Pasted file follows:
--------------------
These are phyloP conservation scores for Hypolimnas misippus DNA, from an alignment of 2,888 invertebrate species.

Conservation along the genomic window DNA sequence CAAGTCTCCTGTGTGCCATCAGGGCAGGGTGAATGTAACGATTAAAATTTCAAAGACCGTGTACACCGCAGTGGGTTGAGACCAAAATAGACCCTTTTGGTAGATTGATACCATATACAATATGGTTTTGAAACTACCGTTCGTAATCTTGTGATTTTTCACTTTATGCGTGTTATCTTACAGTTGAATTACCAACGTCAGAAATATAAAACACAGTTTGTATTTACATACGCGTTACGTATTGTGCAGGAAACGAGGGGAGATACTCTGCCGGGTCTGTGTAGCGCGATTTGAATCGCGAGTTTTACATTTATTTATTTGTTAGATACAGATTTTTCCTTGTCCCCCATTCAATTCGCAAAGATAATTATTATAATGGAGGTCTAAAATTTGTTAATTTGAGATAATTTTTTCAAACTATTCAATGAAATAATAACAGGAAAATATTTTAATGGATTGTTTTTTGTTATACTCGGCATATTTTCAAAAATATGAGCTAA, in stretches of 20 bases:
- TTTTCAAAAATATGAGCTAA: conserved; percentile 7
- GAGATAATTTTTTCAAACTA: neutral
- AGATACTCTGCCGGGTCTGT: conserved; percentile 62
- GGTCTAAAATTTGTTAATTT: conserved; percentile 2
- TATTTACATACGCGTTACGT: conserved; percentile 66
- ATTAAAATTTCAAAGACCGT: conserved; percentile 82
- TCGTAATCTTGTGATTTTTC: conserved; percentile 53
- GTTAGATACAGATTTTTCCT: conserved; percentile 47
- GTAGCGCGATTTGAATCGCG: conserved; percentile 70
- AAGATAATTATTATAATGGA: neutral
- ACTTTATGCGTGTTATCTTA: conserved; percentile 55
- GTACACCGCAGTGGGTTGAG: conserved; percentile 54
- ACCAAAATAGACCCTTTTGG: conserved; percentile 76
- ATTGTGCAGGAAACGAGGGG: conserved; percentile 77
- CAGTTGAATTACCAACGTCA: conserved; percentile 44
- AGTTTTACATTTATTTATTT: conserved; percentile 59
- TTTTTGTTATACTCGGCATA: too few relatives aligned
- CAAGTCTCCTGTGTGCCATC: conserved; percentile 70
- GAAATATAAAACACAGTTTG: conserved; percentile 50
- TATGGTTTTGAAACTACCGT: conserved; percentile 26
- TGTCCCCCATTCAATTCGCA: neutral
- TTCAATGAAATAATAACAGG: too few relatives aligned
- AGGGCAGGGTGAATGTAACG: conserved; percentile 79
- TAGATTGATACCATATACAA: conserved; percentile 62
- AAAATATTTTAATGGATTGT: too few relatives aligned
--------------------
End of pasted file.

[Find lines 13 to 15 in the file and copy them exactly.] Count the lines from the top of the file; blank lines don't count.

- ACTTTATGCGTGTTATCTTA: conserved; percentile 55
- GTACACCGCAGTGGGTTGAG: conserved; percentile 54
- ACCAAAATAGACCCTTTTGG: conserved; percentile 76